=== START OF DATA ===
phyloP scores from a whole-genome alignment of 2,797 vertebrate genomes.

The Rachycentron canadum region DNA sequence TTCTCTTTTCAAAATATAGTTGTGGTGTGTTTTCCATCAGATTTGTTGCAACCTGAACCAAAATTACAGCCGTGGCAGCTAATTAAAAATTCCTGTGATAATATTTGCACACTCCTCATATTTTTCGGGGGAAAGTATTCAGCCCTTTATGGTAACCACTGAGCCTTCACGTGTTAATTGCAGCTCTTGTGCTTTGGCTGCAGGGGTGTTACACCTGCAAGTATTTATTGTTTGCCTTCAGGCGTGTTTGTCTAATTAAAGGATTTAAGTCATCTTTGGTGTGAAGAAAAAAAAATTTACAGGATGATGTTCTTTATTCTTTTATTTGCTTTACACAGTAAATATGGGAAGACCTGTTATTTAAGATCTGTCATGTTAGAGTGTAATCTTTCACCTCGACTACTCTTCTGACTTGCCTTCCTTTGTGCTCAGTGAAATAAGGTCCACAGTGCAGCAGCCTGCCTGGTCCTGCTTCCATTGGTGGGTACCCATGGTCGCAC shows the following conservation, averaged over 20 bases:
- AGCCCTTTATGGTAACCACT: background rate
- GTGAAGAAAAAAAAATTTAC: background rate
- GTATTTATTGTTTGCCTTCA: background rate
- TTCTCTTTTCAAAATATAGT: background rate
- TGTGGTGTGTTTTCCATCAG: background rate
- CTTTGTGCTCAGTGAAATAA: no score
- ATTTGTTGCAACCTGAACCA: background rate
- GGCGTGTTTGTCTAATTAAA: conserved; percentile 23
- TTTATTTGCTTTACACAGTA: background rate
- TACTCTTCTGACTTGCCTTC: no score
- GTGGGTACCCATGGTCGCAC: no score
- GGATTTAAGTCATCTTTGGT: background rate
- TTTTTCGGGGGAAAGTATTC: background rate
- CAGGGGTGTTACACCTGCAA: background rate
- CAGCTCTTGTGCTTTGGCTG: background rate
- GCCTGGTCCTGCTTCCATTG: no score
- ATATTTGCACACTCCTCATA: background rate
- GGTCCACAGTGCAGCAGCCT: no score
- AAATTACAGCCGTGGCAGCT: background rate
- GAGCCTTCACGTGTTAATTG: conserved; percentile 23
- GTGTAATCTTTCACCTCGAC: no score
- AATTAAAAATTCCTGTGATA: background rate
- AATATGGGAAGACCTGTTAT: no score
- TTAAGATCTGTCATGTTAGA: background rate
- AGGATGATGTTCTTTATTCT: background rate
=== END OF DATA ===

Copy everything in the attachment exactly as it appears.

phyloP scores from a whole-genome alignment of 2,797 vertebrate genomes.

The Rachycentron canadum region DNA sequence TTCTCTTTTCAAAATATAGTTGTGGTGTGTTTTCCATCAGATTTGTTGCAACCTGAACCAAAATTACAGCCGTGGCAGCTAATTAAAAATTCCTGTGATAATATTTGCACACTCCTCATATTTTTCGGGGGAAAGTATTCAGCCCTTTATGGTAACCACTGAGCCTTCACGTGTTAATTGCAGCTCTTGTGCTTTGGCTGCAGGGGTGTTACACCTGCAAGTATTTATTGTTTGCCTTCAGGCGTGTTTGTCTAATTAAAGGATTTAAGTCATCTTTGGTGTGAAGAAAAAAAAATTTACAGGATGATGTTCTTTATTCTTTTATTTGCTTTACACAGTAAATATGGGAAGACCTGTTATTTAAGATCTGTCATGTTAGAGTGTAATCTTTCACCTCGACTACTCTTCTGACTTGCCTTCCTTTGTGCTCAGTGAAATAAGGTCCACAGTGCAGCAGCCTGCCTGGTCCTGCTTCCATTGGTGGGTACCCATGGTCGCAC shows the following conservation, averaged over 20 bases:
- AGCCCTTTATGGTAACCACT: background rate
- GTGAAGAAAAAAAAATTTAC: background rate
- GTATTTATTGTTTGCCTTCA: background rate
- TTCTCTTTTCAAAATATAGT: background rate
- TGTGGTGTGTTTTCCATCAG: background rate
- CTTTGTGCTCAGTGAAATAA: no score
- ATTTGTTGCAACCTGAACCA: background rate
- GGCGTGTTTGTCTAATTAAA: conserved; percentile 23
- TTTATTTGCTTTACACAGTA: background rate
- TACTCTTCTGACTTGCCTTC: no score
- GTGGGTACCCATGGTCGCAC: no score
- GGATTTAAGTCATCTTTGGT: background rate
- TTTTTCGGGGGAAAGTATTC: background rate
- CAGGGGTGTTACACCTGCAA: background rate
- CAGCTCTTGTGCTTTGGCTG: background rate
- GCCTGGTCCTGCTTCCATTG: no score
- ATATTTGCACACTCCTCATA: background rate
- GGTCCACAGTGCAGCAGCCT: no score
- AAATTACAGCCGTGGCAGCT: background rate
- GAGCCTTCACGTGTTAATTG: conserved; percentile 23
- GTGTAATCTTTCACCTCGAC: no score
- AATTAAAAATTCCTGTGATA: background rate
- AATATGGGAAGACCTGTTAT: no score
- TTAAGATCTGTCATGTTAGA: background rate
- AGGATGATGTTCTTTATTCT: background rate